The U.S. Patent and Trademark Office “found unpersuasive” arguments from a Portland, Oregon-based band that its proposed trademark, “The Slants,” isn’t disparaging to persons of Asian descent, according to a statement issued on the band’s behalf by In Music We Trust, which does band publicity.
The band filed its application in March 2010, seeking registration for a mark to be used for live performances by a musical band, according to the database of the U.S. Patent and Trademark Office.
The office responded in a final action on Dec. 23, saying the mark couldn’t be registered because it “includes matter which may disparage or bring into contempt or disrepute persons, institutions, beliefs or national symbols.”
The band will appeal the decision, according to the statement. Spencer Trowbridge of Portland law firm McNamer & Co., who represents the band, said in the statement that the rejection “is a case where the government is making a decision about how members of a minority group can define themselves.”
The determination of whether a term is disparaging “can only be made from the point of view of the referenced minority group,” he said.
For more trademark news, click here.
Ivi Ordered by Judge to Stop Streaming TV Shows on Web
Ivi Inc. must stop streaming on the Web broadcasts of TV networks television programming, a federal judge ruled.
U.S. District Judge Naomi Buchwald yesterday granted a motion by a group of broadcasters including CBS Corp. for a preliminary injunction against the re-transmission of their programs by Ivi, according to a court filing in Manhattan.
“Plaintiffs have demonstrated a likelihood of success on the merits of their copyright claim,” Buchwald said in her opinion. “They have also demonstrated irreparable harm, that the balance of hardships tips in their favor, and that the public interest will not be disserved by an injunction.”
Broadcasters including Walt Disney Co.’s ABC and Comcast Corp.’s NBC sued Seattle-based Ivi in September for copyright infringement, claiming that the webcaster charged consumers a subscription fee for streaming television programs without authorization over the Internet.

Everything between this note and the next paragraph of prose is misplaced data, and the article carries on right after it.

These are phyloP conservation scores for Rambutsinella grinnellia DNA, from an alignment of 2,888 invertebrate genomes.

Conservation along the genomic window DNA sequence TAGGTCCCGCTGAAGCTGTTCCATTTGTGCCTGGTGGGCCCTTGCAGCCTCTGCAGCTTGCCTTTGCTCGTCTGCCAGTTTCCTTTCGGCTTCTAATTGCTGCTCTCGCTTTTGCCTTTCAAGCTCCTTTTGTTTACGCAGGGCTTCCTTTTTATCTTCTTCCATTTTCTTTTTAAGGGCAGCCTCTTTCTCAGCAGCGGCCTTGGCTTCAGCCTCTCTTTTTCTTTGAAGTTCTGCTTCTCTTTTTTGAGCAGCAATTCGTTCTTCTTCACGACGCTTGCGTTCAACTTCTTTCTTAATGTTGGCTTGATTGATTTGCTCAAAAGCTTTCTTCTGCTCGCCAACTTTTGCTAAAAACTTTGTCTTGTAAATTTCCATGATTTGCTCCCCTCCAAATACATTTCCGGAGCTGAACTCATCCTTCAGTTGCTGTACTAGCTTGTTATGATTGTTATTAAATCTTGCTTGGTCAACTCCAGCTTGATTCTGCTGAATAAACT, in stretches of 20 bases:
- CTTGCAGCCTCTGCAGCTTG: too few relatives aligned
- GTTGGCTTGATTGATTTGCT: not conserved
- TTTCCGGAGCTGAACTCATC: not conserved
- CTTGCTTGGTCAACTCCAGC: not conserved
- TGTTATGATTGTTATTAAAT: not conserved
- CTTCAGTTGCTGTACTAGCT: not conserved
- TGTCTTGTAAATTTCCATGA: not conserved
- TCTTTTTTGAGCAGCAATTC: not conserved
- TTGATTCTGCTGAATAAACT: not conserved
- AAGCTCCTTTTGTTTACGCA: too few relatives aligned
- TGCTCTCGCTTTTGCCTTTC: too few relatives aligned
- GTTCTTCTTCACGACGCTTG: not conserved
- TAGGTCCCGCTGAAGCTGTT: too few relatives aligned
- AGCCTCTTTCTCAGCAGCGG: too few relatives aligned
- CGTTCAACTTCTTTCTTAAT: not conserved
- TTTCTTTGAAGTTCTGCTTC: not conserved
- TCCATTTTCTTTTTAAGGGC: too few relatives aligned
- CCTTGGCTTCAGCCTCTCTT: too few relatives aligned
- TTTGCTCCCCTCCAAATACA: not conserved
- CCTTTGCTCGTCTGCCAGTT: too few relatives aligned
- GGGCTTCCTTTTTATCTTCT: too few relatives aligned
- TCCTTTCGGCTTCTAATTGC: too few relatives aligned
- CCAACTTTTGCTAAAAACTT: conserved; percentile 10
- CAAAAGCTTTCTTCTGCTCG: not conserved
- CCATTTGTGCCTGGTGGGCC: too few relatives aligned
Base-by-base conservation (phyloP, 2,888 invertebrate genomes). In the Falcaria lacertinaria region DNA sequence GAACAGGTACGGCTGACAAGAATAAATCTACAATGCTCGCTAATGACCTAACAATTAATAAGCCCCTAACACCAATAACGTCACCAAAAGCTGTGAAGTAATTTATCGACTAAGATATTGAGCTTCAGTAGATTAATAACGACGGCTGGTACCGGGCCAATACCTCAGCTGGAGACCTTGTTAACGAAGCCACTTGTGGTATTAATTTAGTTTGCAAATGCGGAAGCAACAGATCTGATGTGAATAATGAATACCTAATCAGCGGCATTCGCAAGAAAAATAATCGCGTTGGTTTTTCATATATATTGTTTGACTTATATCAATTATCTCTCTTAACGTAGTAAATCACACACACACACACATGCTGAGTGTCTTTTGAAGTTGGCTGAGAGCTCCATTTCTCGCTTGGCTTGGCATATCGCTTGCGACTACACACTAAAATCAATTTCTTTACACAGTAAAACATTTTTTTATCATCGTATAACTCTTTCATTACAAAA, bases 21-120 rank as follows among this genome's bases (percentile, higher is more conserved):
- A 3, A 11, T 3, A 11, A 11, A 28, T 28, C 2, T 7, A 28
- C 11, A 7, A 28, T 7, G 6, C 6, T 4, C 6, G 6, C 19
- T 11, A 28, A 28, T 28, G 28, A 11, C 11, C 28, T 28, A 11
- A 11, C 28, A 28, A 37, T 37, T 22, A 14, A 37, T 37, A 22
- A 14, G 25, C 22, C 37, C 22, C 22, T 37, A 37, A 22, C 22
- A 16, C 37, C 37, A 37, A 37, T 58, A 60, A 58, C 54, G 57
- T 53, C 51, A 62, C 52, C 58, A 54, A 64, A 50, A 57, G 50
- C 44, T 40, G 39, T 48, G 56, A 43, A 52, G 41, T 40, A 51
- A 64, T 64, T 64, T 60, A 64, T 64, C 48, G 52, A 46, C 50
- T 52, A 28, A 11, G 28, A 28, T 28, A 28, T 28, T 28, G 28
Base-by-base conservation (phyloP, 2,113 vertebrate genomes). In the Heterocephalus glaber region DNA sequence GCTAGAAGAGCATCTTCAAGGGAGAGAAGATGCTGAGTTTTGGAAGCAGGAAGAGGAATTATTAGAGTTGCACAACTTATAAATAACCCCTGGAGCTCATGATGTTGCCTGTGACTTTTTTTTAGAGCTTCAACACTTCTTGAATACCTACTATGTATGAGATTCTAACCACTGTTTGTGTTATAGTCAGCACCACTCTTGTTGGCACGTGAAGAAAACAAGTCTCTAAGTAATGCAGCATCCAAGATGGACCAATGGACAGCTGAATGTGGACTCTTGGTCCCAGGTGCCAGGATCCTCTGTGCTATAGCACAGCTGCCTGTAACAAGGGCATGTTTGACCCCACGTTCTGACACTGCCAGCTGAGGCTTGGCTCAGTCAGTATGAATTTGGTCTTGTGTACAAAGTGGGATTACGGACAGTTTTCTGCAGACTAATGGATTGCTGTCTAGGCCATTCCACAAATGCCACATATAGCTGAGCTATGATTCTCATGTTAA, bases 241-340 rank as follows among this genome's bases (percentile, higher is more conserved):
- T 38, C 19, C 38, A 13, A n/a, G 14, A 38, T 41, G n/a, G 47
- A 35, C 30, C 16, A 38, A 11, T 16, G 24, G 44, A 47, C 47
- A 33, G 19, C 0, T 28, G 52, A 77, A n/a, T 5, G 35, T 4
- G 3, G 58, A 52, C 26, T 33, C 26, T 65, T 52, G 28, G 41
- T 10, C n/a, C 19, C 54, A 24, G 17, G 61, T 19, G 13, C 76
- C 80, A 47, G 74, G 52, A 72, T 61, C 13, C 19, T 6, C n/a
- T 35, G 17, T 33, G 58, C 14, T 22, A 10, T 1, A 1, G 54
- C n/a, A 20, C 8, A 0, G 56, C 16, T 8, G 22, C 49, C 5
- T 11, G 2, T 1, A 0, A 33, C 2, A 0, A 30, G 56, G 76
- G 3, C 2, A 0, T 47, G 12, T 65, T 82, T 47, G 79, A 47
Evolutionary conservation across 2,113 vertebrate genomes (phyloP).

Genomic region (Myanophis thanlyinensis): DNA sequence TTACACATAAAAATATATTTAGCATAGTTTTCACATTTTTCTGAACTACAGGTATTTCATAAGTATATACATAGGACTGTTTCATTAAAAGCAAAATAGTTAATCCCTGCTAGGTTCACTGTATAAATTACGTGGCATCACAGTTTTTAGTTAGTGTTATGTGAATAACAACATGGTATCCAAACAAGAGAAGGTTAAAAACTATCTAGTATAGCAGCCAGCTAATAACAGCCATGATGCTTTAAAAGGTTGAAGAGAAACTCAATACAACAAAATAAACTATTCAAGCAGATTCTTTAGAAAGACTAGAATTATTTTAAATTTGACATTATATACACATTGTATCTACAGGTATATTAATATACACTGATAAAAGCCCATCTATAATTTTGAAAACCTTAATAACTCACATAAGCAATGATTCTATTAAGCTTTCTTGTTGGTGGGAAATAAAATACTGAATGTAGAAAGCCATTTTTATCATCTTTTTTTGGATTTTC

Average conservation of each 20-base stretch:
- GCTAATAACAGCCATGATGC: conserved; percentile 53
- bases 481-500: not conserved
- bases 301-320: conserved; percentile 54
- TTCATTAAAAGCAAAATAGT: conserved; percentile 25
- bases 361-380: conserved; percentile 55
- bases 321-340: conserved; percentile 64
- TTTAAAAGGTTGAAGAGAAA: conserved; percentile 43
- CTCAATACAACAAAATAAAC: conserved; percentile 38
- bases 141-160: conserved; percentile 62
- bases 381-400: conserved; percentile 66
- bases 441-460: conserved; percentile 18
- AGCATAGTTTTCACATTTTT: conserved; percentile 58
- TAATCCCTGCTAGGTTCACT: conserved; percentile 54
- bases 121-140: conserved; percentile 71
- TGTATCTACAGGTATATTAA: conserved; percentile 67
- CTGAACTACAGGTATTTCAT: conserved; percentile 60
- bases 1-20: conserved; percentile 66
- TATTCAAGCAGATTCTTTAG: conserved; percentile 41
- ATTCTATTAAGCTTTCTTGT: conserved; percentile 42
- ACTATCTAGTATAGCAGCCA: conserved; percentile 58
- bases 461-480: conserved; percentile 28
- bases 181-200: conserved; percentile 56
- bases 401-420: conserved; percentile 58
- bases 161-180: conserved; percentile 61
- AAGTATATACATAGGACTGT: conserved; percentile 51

The case is WPIX v. Ivi Inc., 10-07415, U.S. District Court, Southern District of New York (Manhattan).
For more copyright news, click here.
Trade Secrets/Industrial Espionage
South Korean Police Report 40 Industrial Espionage Cases
South Korea’s National Police Agency said 40 cases of industrial espionage were reported in the country last year, Arirang Television reported.
The bulk of the cases involved information technology, according to Arirang. Damages suffered by South Korean businesses were estimated at $8 billion, Arirang reported.
Foley & Lardner Regains Sharon Barner From Patent Office
A former official of the U.S. Patent and Trademark Office returned to Foley & Lardner LLP, the Milwaukee-based firm said in a statement.
Sharon R. Barner, whose title was deputy under secretary of commerce for intellectual property and deputy director of the U.S. Patent and Trademark Office, practiced at Foley from 1996 until she joined the patent office at the beginning of the Obama administration.
She previously headed Foley’s IP department. As a litigator, she has represented clients in patent and other IP disputes whose technologies have included computers, satellites and genetically engineered foods.
Barner has an undergraduate degree from Syracuse University and a law degree from the University of Michigan.
To contact the reporter on this story: Victoria Slind-Flor in Oakland, California, at firstname.lastname@example.org.
To contact the editor responsible for this story: John Pickering at Jpickering@bloomberg.net.